Skip to Content

Bakelite tile manufacturing.

32 replies [Last post]
MusedFable
MusedFable's picture
Offline
Joined: 07/28/2008

I have an abstract tile game I'd like to self-publish (small print run), and I'm looking for a manufacturer who can make the tiles.

Think tiles like in Hive or Dominoes. They don't have to be exactly bakelite. They can be any "clacky" tiles with colored engravings. I need square tiles between one and two inches (all tiles the same size). I'd like them to be black with each set (different symbol) having a different colored ink/engraving.

I've emailed a few dice manufacturers (Koplow, gameparts.net, gamestation.net), and am patiently waiting (just sent the emails). I've contacted a few others who have self-published similar games. I'm hoping I get a lead from one of these.

Overseas companies look like they are out of the picture because of the minimums and overall up front cost. Plus, I have no idea if I'll sell 100 copies let alone thousands.

I'd hate to make the game out of something inferior to the wondrous glory that is "clacky" bakelite.

coco
Offline
Joined: 07/27/2008
Acrylic

I think www.bluepantherllc.com can do acrylic tiles.

SiddGames
SiddGames's picture
Offline
Joined: 08/02/2008
Litko

I've never used these guys, but they do custom laser engraving on plastic (acrylic??).

http://www.litkoaero.com/Merchant2/merchant.mvc?Screen=PROD&Store_Code=L...

bluepantherllc
bluepantherllc's picture
Offline
Joined: 07/29/2008
Bakelite tiles

A few years back we tried to get our hands on mahjong tiles - blank ones - with a similar idea. The minimums wer3 50000 plus pieces.

You may want to contact the manufacturer of Hive to find out where they got theirs done.

If you can get the pieces, we can try engraving a shape on them for you.

SJ
Blue Panther

VeritasGames
VeritasGames's picture
Offline
Joined: 08/01/2008
Steve, do you have a means of

Steve, do you have a means of inking the engraved portions of the tiles? I lot of etched tiles have white, black, red, or green paints or inks.

MusedFable
MusedFable's picture
Offline
Joined: 07/28/2008
bluepantherllc wrote:A few

bluepantherllc wrote:
A few years back we tried to get our hands on mahjong tiles - blank ones - with a similar idea. The minimums wer3 50000 plus pieces.

You may want to contact the manufacturer of Hive to find out where they got theirs done.

If you can get the pieces, we can try engraving a shape on them for you.

SJ
Blue Panther


Yeah, you went through the same thought pattern I did.

I've contacted the designer/maker of Hive. He hasn't gotten back to me yet (but I just sent it today).

I found blank black mahjongg tiles for a reasonable price ($45 for 160 tiles). I've contacted them inquiring if a "bulk" order of 10s to 100 sets has a discount.

Then I need to find an engraver... why hello! Could you PM or email me (same name as here @gmail.com) a quote on engraving and inking thousands of these tiles. Each 2 player game (what I think I'll publish first) will have two sets of 20 tiles. Each set has a unique symbol/engraving. Each set has a unique ink color.

If inking is to expensive (time consuming) then I'll just do it myself. I did that once with some custom dice I made once.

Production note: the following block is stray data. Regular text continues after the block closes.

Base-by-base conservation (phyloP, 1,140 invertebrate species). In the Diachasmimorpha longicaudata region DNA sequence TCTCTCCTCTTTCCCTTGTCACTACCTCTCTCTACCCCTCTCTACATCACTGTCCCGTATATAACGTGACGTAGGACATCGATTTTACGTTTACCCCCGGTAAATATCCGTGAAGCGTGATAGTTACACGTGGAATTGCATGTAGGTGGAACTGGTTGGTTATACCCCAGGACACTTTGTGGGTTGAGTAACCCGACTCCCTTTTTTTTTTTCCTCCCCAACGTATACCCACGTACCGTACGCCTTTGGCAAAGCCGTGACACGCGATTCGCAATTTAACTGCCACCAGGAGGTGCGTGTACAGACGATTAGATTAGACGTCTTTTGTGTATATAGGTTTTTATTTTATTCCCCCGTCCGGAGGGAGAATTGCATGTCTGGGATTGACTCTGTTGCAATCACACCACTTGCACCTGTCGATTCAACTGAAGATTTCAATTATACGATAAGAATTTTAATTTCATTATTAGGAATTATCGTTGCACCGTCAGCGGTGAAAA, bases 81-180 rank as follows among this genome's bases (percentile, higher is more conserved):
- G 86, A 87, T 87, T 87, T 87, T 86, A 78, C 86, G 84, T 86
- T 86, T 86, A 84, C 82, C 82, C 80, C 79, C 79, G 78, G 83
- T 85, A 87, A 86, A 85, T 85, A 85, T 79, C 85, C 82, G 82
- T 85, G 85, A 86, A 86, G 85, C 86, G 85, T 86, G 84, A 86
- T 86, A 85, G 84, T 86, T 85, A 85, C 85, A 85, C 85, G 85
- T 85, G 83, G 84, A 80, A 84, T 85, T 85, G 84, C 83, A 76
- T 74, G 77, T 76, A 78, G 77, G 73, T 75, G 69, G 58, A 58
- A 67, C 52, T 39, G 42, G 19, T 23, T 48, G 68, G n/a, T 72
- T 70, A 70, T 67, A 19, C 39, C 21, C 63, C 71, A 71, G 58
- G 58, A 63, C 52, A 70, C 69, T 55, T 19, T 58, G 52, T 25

bluepantherllc
bluepantherllc's picture
Offline
Joined: 07/29/2008
Bakelite tiles

Inking / filling is not an issue. The real question is how clean they engrave.

Contact me offline steve@bluepantherllc.com

gameprinter
gameprinter's picture
Offline
Joined: 08/06/2008
bluepantherllc wrote:A few

bluepantherllc wrote:
A few years back we tried to get our hands on mahjong tiles - blank ones - with a similar idea. The minimums wer3 50000 plus pieces.

You may want to contact the manufacturer of Hive to find out where they got theirs done.

If you can get the pieces, we can try engraving a shape on them for you.

SJ
Blue Panther

We've had similar problems getting anything remotely resembling this kind of plastic. I don't think we had any minimums as high as 50,000 pieces, but they were high enough that most small press titles wouldn't be able to hit it.

bluepantherllc
bluepantherllc's picture
Offline
Joined: 07/29/2008
How fast to hit the minimums

If you are publishing a game with 100 tiles per game, then the 50000 mininum would mean 500 sets of games - not a huge print run. We have a few titles that use the same size wooden tiles and achieve high quantities by ordering 10k, 20k + at a time for very reasonable rates.

But if you have a title with fewer pieces, or they are not the same exact shape as what is already manufactured - that's when the cost really starts to mount. Take for example, Hive - a game with 24 pieces or so - the bakelite version retails for $30-$35 and you get a box and a zipper bag and one rules sheet with it - so that's about $1.30 retail per tile - production cost would be about 20% of that - or 25 cents per tile. Wooden tiles, in quantity are a fraction of that price.

But what if a game used the same size tiles as mahjongg or a domino set? At that point, I would suspect the unit costs drop due to no tooling and volume.

If you or anyone knows a source that does blank dominos or mahjonng pieces - I'd like to get the email.

SJ

InvisibleJon
InvisibleJon's picture
Offline
Joined: 07/27/2008
bluepantherllc wrote:If you

bluepantherllc wrote:
If you or anyone knows a source that does blank dominos or mahjonng pieces - I'd like to get the email.
I can't verify with 100% certainty, but I'd check Crisloid Inc:

55 Porter St
Providence, RI , 02905-4520
Phone: 401-461-7200
FAX: 401-785-3750
eMail: crisgame@aol.com